Wednesday, November 10

How To Pitch An Editor: The Basics

As some of you know, I pitched an editor at the workshop I attended a few weeks ago. It was the most terrifying thing I've ever experienced in my short writing career. While there is no antidote for that (anyone who says there is is lying), I do think it helps if you're prepared. Therefore, I thought I'd share with you guys how I prepared for this scary event and what happened.

Basic Things You Need To Know First:
  1. Your story. Inside and out. This means your story must be completed and every plothole and character snag fixed up. Think of the pitch as a query letter. You wouldn't query with an incomplete story, would you? So why would you pitch an incomplete story?
  2. Your time limit. Most pitch sessions run from 8-10 minutes in length (mine was 9). While this does seem like a lot of time, it's not. You must plan accordingly. You have to give your talk and leave time for them to ask questions.
  3. The Editor/Agent.  I don't mean you need to know them personally, but you need to know what they're looking for. Agents are easy to research, but editors aren't. I scoured the Internet for information on the editor I pitched (Avon's Tessa Woodward) and came up with next to nothing. However, what I did find encouraged me to pitch her. If you pitch a genre they don't represent, you just wasted your time and theirs. Not to mention you just turned a few of your hairs grey for no reason.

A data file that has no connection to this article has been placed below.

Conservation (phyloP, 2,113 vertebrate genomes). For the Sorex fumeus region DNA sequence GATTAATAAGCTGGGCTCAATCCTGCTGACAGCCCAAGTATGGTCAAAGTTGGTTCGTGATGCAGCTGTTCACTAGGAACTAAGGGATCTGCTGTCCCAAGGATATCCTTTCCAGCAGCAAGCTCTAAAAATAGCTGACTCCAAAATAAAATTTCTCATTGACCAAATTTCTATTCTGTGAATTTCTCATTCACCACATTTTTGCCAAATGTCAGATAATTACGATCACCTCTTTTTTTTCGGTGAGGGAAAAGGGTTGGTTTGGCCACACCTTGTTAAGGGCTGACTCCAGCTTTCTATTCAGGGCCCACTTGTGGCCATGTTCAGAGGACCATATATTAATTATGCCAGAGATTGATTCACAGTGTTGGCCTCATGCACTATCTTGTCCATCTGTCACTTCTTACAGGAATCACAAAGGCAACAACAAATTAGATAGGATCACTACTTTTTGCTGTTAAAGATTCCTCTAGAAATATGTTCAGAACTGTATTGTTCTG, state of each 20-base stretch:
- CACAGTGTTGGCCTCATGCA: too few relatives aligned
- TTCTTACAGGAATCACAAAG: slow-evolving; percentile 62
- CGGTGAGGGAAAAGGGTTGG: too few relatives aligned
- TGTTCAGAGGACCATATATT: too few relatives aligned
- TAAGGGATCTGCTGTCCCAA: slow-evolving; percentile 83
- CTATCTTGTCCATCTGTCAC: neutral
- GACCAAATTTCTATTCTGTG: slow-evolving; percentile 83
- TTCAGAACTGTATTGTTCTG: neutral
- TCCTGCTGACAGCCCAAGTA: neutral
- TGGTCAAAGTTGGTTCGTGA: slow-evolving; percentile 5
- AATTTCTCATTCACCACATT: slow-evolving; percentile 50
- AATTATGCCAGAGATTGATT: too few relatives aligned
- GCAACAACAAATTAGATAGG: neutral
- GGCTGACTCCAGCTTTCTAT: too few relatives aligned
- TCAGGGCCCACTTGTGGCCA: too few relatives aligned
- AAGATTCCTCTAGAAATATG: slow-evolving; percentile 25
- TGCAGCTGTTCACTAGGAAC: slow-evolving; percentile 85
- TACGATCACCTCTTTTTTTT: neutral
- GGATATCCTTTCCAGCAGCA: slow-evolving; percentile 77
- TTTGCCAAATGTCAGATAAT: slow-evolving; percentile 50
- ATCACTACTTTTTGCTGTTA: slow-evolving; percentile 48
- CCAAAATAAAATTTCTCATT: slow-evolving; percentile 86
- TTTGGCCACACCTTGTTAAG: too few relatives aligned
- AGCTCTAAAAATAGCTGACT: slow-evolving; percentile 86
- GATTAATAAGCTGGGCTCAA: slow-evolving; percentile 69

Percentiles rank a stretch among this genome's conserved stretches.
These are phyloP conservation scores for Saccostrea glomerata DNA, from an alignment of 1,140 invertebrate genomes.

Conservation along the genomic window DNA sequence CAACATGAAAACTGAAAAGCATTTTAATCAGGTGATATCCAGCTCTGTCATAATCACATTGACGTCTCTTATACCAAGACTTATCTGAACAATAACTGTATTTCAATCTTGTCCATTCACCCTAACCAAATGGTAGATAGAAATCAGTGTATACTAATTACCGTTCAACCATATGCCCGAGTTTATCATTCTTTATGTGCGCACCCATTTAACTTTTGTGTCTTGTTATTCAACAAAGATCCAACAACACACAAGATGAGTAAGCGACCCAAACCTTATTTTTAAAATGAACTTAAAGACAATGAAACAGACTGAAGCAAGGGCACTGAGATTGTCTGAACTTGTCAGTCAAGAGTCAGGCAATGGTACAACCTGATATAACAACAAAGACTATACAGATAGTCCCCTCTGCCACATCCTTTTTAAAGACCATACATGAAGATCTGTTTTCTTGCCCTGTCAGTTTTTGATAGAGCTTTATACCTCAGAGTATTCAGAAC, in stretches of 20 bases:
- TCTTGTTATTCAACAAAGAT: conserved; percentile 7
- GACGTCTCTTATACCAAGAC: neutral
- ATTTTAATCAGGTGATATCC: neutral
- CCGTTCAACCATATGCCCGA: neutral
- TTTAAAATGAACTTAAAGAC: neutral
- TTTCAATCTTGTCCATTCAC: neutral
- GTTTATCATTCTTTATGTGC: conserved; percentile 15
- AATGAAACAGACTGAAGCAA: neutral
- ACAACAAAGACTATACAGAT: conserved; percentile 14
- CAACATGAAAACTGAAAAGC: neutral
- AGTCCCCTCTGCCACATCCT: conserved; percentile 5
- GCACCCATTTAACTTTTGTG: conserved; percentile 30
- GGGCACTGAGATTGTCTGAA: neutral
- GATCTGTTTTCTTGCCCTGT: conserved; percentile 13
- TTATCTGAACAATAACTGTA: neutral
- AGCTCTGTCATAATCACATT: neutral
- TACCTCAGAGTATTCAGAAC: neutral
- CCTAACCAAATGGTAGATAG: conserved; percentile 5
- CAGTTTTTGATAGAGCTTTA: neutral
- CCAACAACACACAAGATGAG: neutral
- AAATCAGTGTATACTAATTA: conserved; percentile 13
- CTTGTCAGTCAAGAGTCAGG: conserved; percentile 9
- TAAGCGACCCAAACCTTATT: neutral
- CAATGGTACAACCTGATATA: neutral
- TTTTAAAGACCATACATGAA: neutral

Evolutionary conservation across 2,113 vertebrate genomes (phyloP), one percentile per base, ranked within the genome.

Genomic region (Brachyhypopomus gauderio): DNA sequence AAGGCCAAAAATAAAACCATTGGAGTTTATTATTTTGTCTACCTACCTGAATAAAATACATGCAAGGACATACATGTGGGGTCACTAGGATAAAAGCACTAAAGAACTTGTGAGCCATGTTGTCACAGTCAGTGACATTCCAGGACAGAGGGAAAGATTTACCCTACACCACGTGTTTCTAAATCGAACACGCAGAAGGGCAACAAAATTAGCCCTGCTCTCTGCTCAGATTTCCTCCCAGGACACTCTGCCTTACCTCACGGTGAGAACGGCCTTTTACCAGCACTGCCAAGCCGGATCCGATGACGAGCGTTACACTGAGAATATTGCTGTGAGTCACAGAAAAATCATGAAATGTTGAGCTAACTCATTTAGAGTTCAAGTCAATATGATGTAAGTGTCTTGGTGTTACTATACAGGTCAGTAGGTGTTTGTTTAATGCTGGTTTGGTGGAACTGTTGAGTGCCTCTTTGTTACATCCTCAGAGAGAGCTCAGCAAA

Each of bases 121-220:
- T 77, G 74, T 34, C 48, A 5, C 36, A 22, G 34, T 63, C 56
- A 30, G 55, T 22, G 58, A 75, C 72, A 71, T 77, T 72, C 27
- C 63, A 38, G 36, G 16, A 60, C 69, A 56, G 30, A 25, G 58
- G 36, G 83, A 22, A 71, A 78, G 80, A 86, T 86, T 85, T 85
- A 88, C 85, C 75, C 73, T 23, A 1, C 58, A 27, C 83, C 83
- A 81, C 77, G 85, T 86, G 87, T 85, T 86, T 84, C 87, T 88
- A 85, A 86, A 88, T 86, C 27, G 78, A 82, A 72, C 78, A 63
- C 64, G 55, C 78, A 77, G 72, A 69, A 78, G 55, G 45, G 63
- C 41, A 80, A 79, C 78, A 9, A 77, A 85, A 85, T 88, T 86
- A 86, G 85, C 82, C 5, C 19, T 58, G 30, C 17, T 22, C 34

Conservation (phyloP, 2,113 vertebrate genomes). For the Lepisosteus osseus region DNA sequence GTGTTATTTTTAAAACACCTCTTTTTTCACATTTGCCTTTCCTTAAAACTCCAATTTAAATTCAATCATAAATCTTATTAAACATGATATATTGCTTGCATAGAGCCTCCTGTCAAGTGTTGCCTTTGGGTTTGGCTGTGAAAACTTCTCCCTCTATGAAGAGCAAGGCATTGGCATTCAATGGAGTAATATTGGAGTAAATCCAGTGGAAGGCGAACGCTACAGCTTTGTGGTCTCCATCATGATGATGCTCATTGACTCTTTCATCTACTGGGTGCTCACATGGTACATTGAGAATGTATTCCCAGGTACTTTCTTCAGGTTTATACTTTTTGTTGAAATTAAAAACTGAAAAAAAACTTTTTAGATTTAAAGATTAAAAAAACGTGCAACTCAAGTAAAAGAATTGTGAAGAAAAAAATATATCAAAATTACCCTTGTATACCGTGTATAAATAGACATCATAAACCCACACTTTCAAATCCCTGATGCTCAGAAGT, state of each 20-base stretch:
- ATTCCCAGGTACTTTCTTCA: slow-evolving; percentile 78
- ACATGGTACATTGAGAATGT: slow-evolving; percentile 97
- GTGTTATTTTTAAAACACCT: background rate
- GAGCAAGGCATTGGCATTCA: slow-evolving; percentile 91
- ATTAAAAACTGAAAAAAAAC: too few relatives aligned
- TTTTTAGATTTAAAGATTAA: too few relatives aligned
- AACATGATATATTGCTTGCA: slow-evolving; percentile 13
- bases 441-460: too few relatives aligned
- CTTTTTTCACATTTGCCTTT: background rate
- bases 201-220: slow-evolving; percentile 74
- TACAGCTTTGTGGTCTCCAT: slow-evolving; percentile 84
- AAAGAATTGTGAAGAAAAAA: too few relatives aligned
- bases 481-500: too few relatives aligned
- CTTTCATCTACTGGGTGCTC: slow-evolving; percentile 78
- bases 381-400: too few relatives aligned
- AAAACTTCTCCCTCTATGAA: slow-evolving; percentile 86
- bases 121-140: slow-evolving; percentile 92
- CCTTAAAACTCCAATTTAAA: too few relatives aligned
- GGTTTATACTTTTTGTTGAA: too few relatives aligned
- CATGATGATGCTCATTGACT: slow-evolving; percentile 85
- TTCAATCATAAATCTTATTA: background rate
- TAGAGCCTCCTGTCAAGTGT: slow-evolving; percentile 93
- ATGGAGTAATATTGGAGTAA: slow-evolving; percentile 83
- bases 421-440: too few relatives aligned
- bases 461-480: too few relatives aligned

4. Editors and agents are humans too. *Gasp* I know, shocking right? But it's true. They're still human, even if they hold our dreams in their hands. And from my experience, they're really nice, so give them a chance. Even if the pitch doesn't go well, stop and talk to them. Pitch sessions aren't just to get your story out there. They're also for networking, so use that to your advantage.
  5. Editors and agents know you're nervous. Trust me, they won't hold it against you. I promise. As long as you've done your research, they won't be upset with you if you stutter, choke, speak too quickly, or burst into tears. And for the record, I did none of those lol.
See, that wasn't so bad was it? Small baby steps, that's what I say! Friday I will post on how to actually write and prepare for your pitch. Then Saturday I will talk about the actual pitch session itself *gulps*

Have any of you guys pitched an editor or agent before? Did any of the points above surprise you?


  1. An instructive, useful post! Thanks for sharing.

  2. Nope. Never have. I think I'd break out into hives, so I might never do it. Srsly.

  3. I haven't either, but this is great advice. I would probably have to practice on my husband first.

  4. Thanks for sharing Natalie, great post! Looking forward to reading more and well done on pitching :)

  5. Mohamed- You're welcome =)

    Tina- Lol and you were one of the people who encouraged me! Traitor! ;)

    Patti- Yes, practice is key for actually preparing. I think my mum heard my pitch several dozen times.

    Ellen- You're welcome! Thank you. It was terrifying ;)


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